Canon says it has concerns about the serial numbers found on cameras purchased from parallel importers.
Craig Manson, the company’s national sales and marketing manager, says Canon was first alerted to problems when digital SLR models were sent for repair.
The cameras’ serial numbers had either been removed or forged. Manson says this is easy to check as the camera models have serial numbers on the body and embedded in the processor.
Canon established consumers had purchased the models in question from parallel importers in Auckland.
The company then purchased 12 EOS 350D SLR cameras from Auckland parallel importer outlets and found 50% had mismatched serial numbers. Manson says, “We’re going to continue our enquiries and investigations.”
It appears the cameras come from a variety of sources. Canon has advised the police, but has not yet filed a formal complaint.
Although Canon New Zealand is at pains to avoid mentioning words like counterfeit or piracy, its parent company has a history of fighting to protect itself against fakes. In 2003, more than 20,000 fake Canon cameras were seized in Europe and the company joined the European Union and the Anti-Counterfeiting Group to fight the trade in illegal copies of its products. Also in that year, Canon subsidiaries took part in some 363 separate anti-piracy raids around the world; 243 of them were in China.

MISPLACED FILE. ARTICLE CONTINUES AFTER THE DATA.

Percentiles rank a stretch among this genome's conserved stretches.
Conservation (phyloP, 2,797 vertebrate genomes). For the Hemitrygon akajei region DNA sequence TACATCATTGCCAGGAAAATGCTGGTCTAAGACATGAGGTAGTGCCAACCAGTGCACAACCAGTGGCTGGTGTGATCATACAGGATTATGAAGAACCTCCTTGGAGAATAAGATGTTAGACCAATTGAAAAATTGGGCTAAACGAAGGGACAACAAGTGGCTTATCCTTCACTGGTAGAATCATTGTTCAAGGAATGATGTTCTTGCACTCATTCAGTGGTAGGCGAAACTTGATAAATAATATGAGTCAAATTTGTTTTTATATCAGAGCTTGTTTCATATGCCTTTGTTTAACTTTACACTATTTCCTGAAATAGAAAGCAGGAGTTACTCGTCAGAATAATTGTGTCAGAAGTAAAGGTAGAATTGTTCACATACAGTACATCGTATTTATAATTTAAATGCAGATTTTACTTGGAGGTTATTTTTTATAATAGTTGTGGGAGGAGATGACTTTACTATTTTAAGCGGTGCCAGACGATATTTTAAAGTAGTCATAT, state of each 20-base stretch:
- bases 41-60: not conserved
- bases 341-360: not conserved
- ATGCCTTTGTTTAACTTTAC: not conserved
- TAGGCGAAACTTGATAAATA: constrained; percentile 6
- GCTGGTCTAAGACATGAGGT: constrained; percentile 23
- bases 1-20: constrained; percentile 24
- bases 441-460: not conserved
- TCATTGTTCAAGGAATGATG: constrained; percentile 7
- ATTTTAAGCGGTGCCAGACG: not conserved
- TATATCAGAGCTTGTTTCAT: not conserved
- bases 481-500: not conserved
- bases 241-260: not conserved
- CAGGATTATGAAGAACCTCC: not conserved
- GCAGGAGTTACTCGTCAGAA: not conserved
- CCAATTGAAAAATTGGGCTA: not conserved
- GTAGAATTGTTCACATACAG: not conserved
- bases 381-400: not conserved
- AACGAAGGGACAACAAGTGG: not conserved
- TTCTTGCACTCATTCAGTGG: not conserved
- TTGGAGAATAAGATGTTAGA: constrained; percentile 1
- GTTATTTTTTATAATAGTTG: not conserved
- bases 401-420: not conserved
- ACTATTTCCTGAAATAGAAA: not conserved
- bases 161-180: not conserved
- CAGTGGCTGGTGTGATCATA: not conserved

Manson says the recent action is the first time Canon investigated cameras in New Zealand and, so far, it has only looked at the one model. However, he said the company had previously noticed counterfeit ink cartridges turning up in New Zealand. “It’s pretty rare, but they do turn up in strange places,” he says.